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A Net for Small Fishes


A Net for Small Fishes

As I’m sure I’ve written here previously, I don’t naturally gravitate toward historical fiction. But when I pick up a particularly stellar example of the genre, I find myself immersed in the imaginative world the author has constructed from their research. That’s exactly how I felt as Lucy Jago drew me into the world of the Jacobean court in her latest novel, A NET FOR SMALL FISHES.

Jago, a former documentary film producer who previously wrote an award-winning biography, THE NORTHERN LIGHTS, clearly has done her background research here. As she reveals in her Author’s Note, virtually every character in the book is based on a real-life historical figure, verified in the historical record. But of course, especially since Jago’s real topic of concern is the lives of the women of the court, she also must use her powers of imagination to fill in the gaps in that historical record.

"[T]his well-wrought work of historical fiction...will have readers thinking about the 17th century in a whole new light."

At the center of the book is Anne Turner, the wife of a physician to the royal court, the mother of six children, and the holder of a patent for yellow starch, which might not sound that impressive to the 21st-century reader, but apparently was quite enticing to the fashion-conscious members of King James I’s court. Among them is Frances Howard, the beautiful young Countess of Essex, who has been married to her extremely unpleasant husband for several months but has yet to consummate the marriage. It’s not for lack of trying, as it turns out; it’s just that the Earl of Essex seems unable to perform. His impotence only escalates (as it were), along with his frustration at the situation and his anger at his wife’s supposed insubordination and flirtatious behavior.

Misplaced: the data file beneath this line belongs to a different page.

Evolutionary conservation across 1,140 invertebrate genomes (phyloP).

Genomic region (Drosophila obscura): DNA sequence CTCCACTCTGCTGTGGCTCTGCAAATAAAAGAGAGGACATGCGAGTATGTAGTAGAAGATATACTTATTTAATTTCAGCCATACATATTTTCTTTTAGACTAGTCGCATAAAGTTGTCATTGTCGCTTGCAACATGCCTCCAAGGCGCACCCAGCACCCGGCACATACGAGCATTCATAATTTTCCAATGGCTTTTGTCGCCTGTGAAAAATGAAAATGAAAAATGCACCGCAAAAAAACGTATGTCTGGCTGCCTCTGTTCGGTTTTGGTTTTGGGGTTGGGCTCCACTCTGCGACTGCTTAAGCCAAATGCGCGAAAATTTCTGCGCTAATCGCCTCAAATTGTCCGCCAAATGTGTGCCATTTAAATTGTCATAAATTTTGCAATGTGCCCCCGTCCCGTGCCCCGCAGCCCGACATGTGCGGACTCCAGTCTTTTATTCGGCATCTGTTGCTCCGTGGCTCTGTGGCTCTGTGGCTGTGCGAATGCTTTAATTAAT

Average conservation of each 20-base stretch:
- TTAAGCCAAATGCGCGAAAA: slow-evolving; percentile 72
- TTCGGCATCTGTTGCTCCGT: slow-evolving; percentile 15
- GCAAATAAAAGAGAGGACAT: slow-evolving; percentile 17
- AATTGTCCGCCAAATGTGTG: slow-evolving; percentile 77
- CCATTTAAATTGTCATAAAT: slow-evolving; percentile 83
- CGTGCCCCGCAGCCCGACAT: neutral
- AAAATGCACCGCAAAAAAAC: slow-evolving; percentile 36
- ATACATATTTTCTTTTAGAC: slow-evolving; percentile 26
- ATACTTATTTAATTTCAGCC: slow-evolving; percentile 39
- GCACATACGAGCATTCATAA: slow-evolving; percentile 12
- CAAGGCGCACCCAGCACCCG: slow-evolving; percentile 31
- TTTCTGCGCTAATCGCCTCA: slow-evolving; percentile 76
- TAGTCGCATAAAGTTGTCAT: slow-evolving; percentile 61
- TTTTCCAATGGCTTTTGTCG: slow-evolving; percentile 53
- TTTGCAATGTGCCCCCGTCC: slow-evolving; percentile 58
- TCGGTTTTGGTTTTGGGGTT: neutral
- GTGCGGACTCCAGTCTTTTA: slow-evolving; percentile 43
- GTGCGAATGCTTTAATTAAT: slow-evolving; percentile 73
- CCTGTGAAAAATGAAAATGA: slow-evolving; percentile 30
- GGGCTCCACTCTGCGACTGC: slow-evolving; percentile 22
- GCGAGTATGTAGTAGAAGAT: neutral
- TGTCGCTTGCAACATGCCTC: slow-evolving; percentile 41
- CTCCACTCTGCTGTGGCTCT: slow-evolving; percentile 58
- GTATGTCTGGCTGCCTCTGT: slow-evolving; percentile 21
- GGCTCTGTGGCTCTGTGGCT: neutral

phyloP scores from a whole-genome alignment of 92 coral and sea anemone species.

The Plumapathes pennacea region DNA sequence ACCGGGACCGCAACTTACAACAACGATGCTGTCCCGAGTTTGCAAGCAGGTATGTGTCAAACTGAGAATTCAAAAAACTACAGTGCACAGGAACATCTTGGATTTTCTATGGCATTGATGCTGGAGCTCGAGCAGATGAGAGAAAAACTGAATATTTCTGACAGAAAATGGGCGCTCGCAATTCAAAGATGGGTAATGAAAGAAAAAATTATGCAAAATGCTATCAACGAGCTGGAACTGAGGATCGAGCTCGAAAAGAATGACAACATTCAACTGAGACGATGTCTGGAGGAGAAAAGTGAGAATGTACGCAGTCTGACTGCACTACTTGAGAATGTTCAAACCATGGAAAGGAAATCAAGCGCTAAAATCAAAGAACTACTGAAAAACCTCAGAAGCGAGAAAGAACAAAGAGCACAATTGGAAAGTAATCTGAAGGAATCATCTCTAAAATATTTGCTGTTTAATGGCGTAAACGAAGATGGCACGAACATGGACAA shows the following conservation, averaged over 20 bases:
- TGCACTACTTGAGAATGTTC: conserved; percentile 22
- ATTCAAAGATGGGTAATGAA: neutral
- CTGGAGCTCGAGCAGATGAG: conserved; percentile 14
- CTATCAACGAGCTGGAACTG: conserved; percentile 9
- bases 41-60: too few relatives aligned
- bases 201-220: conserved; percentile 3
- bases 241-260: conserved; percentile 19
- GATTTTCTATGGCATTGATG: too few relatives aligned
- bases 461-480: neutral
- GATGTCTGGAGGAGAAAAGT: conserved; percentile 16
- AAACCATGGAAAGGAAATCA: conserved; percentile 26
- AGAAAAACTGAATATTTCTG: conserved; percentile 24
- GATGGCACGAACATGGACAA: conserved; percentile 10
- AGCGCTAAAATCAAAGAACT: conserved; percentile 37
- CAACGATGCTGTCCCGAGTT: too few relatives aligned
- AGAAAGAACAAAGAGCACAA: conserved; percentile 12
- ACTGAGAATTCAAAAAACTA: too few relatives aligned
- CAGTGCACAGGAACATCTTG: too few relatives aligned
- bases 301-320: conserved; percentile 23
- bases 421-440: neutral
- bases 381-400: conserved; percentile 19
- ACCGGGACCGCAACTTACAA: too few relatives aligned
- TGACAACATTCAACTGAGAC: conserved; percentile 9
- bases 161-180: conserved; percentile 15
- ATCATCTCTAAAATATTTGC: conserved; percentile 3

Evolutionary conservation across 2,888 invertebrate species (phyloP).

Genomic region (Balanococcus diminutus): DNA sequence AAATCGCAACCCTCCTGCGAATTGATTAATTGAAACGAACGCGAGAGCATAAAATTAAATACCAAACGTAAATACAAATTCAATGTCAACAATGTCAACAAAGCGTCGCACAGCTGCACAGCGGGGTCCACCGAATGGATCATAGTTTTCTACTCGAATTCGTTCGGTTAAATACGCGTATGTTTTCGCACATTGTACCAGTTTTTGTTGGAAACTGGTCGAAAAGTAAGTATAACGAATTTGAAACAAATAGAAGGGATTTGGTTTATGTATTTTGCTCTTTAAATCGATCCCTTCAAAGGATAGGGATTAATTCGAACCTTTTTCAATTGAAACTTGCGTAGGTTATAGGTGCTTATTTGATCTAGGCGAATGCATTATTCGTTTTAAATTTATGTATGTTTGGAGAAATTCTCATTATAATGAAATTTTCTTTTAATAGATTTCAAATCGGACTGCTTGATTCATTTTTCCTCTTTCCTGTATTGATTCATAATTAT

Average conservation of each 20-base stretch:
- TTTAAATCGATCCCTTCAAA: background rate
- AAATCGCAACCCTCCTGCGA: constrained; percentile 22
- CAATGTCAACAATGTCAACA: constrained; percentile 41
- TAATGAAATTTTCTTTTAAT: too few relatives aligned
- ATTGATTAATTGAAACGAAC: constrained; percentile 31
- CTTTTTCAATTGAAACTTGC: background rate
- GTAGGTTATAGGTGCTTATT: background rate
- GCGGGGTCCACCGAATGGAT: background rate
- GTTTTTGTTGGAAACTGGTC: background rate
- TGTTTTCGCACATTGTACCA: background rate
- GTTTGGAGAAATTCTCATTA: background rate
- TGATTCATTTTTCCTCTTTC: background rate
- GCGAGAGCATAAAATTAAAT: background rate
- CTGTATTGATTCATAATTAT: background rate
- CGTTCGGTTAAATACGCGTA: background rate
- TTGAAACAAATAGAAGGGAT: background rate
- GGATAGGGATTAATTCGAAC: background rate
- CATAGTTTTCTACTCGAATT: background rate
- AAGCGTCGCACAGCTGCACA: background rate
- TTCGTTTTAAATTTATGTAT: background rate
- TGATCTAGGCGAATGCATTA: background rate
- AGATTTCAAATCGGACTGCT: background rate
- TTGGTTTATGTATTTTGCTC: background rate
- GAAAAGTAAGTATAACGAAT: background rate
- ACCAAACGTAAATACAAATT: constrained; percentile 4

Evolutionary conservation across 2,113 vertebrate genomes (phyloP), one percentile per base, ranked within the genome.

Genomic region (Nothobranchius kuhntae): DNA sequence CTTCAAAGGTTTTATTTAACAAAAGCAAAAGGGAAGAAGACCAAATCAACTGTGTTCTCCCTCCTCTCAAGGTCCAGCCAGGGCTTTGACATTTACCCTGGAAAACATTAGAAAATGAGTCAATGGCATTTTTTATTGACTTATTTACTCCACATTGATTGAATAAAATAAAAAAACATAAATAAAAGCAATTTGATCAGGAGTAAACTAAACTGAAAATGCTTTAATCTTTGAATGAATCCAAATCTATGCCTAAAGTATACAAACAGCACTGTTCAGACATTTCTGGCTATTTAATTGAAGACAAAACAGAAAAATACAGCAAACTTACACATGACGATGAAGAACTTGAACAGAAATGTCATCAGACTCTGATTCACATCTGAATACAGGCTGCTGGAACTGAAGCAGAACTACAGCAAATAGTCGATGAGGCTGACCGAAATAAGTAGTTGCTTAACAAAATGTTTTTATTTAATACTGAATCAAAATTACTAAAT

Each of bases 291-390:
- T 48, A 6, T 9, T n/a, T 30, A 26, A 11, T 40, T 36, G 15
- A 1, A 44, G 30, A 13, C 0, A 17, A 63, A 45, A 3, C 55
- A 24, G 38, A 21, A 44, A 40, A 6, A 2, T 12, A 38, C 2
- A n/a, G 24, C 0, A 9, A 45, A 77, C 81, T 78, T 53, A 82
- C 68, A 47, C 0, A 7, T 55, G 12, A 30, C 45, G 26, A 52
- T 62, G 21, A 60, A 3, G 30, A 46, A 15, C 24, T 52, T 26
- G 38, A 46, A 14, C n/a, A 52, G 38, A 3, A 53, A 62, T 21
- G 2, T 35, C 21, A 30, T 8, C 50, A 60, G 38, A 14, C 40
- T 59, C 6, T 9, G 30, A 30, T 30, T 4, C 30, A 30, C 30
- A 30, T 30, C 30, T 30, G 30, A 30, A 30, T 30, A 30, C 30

The novel stretches over a span of several years, from 1609 to 1613 (with a brief epilogue in 1650). During that time, Anne and Frances (Frankie) grow increasingly close, supporting each other through all manner of losses and violations. Once Frankie identifies a means to free herself from her stifling marriage, they join together on a plot that might be their downfall.

Throughout, Jago prompts readers’ consideration of many issues, from the role of religion to the ways women inevitably have found to subvert patriarchal systems of control. But her most sustained inquiry is about the issue of class, and whether Anne and Frankie can ever truly be peers and confidantes when they come from such different stations in life, a fact that grows ever more stark as the events of the novel unfold.

Anne is loyal to a fault, but can the same be said for Frankie? That’s a question that will be considered and discussed at the conclusion of this well-wrought work of historical fiction, which will have readers thinking about the 17th century in a whole new light.

Reviewed by Norah Piehl on December 3, 2021

A Net for Small Fishes
by Lucy Jago